But the age of the system (or however long it’s been since you last upgraded it) has little to do with the value of the system. If your membership management software doesn’t meet your organization’s and members’ needs, if it creates inefficiency in the office, and if it adds technology consulting costs when it breaks, then it doesn’t matter if you upgraded the system only a few months ago. You still need a solution that works.
Keep in mind that this objection is typically more politically motivated than results-motivated. Somebody, somewhere might feel like they’ve failed because the current software isn’t doing its job. It’s not an easy conversation to have. But it’s much easier than looking back a year from now at all of the costs and lost opportunities in terms of membership revenue and workplace inefficiencies.
An effective way to address this objection is the direct approach. Acknowledge that investments have been made, but then move quickly into the reasons why the current system is lacking and how new software will help.
3. “Why can’t we make do with the system we have?”
This is a great question to hear. The fact that your management team and board are asking for more details is a good sign. This point in the discussion opens the door for you to make additional statements about why your current system isn’t doing the job.
Here are some helpful talking points:
- Communication – How are you communicating internally and externally (email marketing, etc.) currently? Are the systems efficient, measurable, and easy to use?
- Growth – How does your current system support membership growth? Is it specifically designed to point out opportunities for an increase in members or revenue?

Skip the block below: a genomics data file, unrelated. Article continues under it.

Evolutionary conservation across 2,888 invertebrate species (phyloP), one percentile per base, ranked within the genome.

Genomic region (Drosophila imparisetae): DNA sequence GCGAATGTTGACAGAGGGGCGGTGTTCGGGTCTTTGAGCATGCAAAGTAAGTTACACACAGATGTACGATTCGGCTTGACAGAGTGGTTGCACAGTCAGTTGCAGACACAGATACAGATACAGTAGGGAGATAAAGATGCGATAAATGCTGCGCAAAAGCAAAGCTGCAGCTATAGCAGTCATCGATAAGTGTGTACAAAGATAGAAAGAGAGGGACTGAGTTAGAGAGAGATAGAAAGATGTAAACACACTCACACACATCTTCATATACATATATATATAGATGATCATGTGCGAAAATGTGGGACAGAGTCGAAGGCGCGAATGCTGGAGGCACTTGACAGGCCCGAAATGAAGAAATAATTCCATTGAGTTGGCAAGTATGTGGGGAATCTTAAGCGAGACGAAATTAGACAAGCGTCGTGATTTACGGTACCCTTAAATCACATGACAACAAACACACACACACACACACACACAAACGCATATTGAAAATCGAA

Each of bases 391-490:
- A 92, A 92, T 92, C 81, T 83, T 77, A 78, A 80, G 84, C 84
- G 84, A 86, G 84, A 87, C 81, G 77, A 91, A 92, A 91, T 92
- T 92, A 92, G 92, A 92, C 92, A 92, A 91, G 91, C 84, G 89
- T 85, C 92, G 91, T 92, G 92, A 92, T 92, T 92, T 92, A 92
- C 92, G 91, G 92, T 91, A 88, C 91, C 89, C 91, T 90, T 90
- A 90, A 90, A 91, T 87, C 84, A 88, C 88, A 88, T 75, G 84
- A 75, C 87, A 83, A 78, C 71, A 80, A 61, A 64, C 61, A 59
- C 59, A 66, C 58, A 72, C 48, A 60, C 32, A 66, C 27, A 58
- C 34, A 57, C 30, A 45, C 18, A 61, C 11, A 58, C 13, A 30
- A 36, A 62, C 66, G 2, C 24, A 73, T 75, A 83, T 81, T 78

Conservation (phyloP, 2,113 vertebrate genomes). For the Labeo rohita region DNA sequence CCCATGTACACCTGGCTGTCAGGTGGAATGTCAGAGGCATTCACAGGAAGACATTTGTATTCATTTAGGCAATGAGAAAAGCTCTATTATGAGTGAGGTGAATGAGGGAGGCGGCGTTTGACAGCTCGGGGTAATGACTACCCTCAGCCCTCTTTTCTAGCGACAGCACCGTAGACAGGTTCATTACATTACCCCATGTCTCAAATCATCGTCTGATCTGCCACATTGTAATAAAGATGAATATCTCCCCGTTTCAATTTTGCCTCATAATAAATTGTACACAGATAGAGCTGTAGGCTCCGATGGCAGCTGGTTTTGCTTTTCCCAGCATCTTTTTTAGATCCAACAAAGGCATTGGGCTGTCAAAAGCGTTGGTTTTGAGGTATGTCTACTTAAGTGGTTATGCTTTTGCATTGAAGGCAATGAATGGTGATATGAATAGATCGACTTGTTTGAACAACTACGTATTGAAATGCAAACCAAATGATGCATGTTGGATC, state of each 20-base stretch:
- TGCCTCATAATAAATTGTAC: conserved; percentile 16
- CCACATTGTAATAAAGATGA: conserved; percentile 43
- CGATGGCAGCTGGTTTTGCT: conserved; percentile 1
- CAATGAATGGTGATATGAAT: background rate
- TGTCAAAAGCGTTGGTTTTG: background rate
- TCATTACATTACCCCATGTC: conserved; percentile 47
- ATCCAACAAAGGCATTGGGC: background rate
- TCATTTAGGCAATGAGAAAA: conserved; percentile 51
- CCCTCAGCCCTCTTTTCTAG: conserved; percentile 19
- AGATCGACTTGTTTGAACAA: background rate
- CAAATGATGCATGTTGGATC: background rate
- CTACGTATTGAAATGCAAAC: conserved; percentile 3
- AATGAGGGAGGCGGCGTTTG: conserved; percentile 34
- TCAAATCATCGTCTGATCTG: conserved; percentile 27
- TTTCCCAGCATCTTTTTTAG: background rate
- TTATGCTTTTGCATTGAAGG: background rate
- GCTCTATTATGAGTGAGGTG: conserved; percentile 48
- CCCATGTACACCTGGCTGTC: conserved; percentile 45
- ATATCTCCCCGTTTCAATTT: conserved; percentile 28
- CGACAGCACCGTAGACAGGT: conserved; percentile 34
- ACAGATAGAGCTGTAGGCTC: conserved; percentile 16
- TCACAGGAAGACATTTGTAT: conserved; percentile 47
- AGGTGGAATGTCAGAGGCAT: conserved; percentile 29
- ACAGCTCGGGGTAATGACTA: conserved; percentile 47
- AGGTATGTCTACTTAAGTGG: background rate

- Reporting – How useful are the reports you’re able to pull currently? How long do they take to generate? Is the data available in one place, or do you have to involve multiple people and systems to gather the information you need?
While these are great topics to add to your discussion, they’re only the beginning. For more ideas on how to demonstrate that your software isn’t meeting the needs of your organization, check out our free guide, Gaining Board Approval for New Member Management Technology.
4. “It’s not a big enough issue to invest in resolving.”
This is another objection that opens the door to a larger discussion about how your membership software truly impacts your organization. Many people don’t understand how many individuals and departments an old, outdated, or inadequate membership management system affects.
It can help to offer an example. Let’s say you need financial data about your members, and you also need event attendance data. Are these housed in the same database? Or do you have to contact somebody in accounting to get the financials and another person in marketing to get the event data? This isn’t an uncommon scenario, but since neither department serves a core member services function, it’s easy to overlook that this inefficiency affects them.
The same goes for the technical support team that spends countless hours responding to support tickets generated by employees and members. Sure, the technical team might not be directly responsible for the membership management software, but they still might spend a big chunk of time each week working on issues resulting from it.